The one problem that was not addressed? Funding. Mr. Porter concludes his essay with this:
There is another hurdle that may be even harder to overcome: money. The report’s “close tax expenditures” approach to financing useful proposals has become the standard Hail Mary pass. But given all the interests with a stake in the present tax system, it never seems to muster much support.
As Mr. Strain put it, “it’s impossible to deny that conservatives want to spend less money than liberals.” Indeed, when House Speaker Paul D. Ryan proposed expanding the earned-income tax credit, he favored paying for it by cutting funds for other anti-poverty efforts.
Still, it is worth seeking a deal. If the Democrats retain the White House while the Republicans maintain their grip on Congress, neither party will be able to dominate Washington policy making. For the poor, a compromise along these lines would be a lot better than doing nothing.
A compromise would be better for EVERYONE in the country… because doing nothing will lead to more situations like the water crisis in Flint, will perpetuate the vicious cycle of poverty, and widen the ever increasing divide between the .1% and the rest of the nation.
Truthdig blogger Chris Hedges writes prolifically and forcefully about the dystopia we have created for those living in poverty and the urgent need for action. “Pity the Children“, his post today, does just that. Using the life story of a young man convicted of murder and sentenced to 35 years in prison, data on crime and poverty, and the writings of criminologist Lonnie Athens and a book about Mr. Athens by Richard Rhodes, Hedges paints a picture of our country that is distressing:
Violent criminals are socialized into violence. And a society that permits this to take place is culpable. Over 15 million of our children go to bed hungry. Every fifth child (16.1 million) in America is poor. Every 10th child (7.1 million) is extremely poor. We have 25 percent of the world’s prison population. We have scaled back or cut social services, including welfare. Our infrastructures—including our inner-city schools, little more than warehouses—are crumbling. Police regularly gun down unarmed people in the streets. The poor spend years, sometimes lifetimes, without meaningful work or nurturing environments. And these forms of state violence fuel acts of personal violence…
In past societies, such as medieval Europe—where corporal punishment, especially of children, was widespread, along with domestic violence, sexual abuse, public floggings and executions—there was a corresponding higher rate of violent crime. In 13th-century England, Rhodes points out in his book on Lonnie Athens, “the national homicide rate was around 18 to 23 per 100,000.” The United States has a homicide rate of 4.5 per 100,000. But when you look at impoverished inner cities you find homicide rates that are astronomical. St. Louis has a homicide rate of 59.23 per 100,000, Baltimore 54.98 per 100,000, and Detroit 43.89 per 100,000. Some impoverished neighborhoods within American cities have even higher homicide rates. West Garfield Park in Chicago, for example, with 18,000 people, had 21 murders last year. This gives the neighborhood a homicide rate of 116 per 100,000 people.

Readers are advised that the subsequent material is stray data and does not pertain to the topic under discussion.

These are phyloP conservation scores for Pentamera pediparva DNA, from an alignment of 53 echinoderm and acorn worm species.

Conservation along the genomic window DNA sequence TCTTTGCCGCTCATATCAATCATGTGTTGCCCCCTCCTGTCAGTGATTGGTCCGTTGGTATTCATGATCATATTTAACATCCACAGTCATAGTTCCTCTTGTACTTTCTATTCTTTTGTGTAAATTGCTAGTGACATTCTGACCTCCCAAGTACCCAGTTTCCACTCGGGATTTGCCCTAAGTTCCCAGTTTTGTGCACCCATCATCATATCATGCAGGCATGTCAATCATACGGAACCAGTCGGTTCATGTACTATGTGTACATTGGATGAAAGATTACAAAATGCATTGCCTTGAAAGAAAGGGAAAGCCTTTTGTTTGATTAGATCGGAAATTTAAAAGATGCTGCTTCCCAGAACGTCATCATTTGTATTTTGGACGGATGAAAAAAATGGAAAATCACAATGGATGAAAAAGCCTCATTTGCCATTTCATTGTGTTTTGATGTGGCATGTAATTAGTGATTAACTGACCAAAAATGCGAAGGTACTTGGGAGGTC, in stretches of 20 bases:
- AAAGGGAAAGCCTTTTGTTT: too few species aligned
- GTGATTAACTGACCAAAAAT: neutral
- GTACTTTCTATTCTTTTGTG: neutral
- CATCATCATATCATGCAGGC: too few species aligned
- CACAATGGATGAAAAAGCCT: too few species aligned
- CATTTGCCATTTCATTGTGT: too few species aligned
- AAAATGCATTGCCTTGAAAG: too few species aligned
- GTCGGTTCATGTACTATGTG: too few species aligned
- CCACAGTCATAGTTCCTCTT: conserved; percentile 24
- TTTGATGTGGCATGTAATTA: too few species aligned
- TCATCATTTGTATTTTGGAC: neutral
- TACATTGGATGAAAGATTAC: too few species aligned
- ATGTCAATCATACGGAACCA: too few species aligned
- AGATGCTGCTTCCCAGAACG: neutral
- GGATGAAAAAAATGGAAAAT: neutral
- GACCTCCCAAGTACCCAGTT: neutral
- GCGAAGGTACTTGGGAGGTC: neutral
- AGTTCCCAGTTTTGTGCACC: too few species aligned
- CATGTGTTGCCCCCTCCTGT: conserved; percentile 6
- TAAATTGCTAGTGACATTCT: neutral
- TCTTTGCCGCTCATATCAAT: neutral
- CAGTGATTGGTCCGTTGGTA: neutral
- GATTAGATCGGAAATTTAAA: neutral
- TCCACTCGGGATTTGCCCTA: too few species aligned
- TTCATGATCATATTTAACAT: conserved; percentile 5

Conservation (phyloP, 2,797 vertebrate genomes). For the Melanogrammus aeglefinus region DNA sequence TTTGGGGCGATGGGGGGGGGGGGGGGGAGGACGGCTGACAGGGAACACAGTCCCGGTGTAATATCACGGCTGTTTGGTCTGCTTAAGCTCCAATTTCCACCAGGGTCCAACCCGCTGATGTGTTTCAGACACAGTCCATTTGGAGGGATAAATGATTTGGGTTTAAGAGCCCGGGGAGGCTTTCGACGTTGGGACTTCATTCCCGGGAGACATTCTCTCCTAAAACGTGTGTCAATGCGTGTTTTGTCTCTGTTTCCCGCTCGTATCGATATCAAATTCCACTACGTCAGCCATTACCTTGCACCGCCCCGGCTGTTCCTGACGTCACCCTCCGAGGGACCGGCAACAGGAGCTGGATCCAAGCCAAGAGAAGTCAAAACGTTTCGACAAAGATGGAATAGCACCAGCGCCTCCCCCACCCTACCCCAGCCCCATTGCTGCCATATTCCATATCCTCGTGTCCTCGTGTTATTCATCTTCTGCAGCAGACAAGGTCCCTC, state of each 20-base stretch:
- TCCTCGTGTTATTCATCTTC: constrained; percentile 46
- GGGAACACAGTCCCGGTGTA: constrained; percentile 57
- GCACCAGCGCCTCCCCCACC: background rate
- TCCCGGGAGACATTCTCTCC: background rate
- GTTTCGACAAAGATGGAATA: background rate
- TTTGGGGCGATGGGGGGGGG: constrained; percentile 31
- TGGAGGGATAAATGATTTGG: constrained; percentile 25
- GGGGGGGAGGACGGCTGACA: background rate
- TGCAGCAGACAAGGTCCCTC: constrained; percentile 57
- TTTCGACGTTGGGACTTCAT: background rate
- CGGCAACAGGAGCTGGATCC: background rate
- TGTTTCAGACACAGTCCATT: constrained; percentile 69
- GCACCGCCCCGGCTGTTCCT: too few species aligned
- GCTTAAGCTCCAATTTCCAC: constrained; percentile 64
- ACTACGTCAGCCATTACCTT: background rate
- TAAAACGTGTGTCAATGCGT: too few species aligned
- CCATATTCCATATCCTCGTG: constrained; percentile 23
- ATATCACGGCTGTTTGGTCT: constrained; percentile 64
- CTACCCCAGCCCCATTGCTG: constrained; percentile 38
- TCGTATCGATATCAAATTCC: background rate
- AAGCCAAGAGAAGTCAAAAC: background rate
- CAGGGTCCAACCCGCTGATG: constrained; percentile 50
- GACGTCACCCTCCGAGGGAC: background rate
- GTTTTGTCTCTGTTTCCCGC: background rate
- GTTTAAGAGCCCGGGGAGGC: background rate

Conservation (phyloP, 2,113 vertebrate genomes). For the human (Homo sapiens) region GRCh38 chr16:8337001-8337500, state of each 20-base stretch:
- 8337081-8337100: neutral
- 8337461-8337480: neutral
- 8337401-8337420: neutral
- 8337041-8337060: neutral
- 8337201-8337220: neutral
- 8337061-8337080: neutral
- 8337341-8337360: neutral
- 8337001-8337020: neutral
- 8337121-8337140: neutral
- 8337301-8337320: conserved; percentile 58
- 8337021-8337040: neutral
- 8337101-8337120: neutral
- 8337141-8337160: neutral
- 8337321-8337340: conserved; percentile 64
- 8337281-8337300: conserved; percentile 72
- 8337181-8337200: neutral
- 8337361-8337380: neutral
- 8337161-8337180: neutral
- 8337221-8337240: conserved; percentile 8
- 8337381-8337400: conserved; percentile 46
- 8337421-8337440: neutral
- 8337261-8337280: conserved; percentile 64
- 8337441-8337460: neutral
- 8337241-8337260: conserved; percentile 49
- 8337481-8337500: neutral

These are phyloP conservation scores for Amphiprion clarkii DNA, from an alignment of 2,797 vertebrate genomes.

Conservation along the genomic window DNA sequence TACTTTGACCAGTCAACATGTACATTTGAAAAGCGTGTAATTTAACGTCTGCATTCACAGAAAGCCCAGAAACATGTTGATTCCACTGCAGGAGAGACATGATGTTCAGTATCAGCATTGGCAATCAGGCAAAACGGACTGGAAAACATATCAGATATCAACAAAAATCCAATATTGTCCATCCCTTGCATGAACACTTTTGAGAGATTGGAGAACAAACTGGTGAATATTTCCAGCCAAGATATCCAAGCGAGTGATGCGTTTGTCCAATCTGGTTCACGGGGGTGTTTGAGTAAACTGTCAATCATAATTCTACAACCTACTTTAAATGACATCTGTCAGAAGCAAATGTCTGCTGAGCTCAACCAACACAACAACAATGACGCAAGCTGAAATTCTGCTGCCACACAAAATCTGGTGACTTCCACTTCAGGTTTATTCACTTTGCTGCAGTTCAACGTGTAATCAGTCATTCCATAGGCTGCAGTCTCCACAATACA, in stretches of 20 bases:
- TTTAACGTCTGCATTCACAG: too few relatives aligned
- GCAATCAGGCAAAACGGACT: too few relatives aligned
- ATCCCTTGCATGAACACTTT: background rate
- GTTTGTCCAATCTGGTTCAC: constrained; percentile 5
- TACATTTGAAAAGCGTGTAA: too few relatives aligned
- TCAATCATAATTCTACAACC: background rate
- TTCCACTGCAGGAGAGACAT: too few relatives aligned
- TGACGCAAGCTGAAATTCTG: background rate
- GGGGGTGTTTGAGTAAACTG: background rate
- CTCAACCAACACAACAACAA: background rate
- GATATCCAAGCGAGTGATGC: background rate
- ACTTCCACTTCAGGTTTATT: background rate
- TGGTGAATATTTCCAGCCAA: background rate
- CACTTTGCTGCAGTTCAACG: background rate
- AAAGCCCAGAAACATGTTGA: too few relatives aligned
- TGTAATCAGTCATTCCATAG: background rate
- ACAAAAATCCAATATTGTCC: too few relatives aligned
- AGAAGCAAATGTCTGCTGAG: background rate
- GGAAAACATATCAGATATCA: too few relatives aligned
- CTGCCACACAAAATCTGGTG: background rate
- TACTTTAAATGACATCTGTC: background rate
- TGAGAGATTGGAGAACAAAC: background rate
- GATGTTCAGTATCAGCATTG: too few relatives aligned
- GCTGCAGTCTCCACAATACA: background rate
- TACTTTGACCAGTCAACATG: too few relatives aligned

Hedges, a radical writer who strongly opposes the neoliberal direction our nation has taken, does not believe things need to be this way. We do not have to impose austerity measures on the poor, cut their social services, and abandon them to commit murders against each other. Given his strong assertion that violent criminals are socialized into violence, a premise that drives the work of Lonnie Athens, he sees a way we could pull people into the world we live in and develop a future that is less dystopian than the current course we are on today.
Violent criminals, like all of us, begin as vulnerable, fragile children. They are made. They are repeatedly violated and traumatized as children, often to the point of numbness. And as adults they turn on a world that violated them, as the criminologist Lonnie Athens—himself raised in a violent household—has pointed out.
All of us, Athens says, carry within us phantom communities, those personalities and experiences that shape us and tell us how to interpret the world. The impact of these phantom communities, Athens writes, “is no less than [that of] the people who are present during our social experiences.” The phantom community, Athens says, is “where someone is coming from.” When your phantom community is a place of violence, you act out with violence. Violent criminal behavior is not a product of race. It is not even, finally, a product of poverty. It is a product of repeated acts of violence by figures of authority, including the state, upon the child.
And Hedges catalogs the way the State as it is constructed now bring violence into the lives of children by placing too many of them in overcrowded and dysfunctional foster homes, placing most of them in dilapidated and underfunded schools, and by shortchanging the very social services that could serve as a lifeline to them. The solution?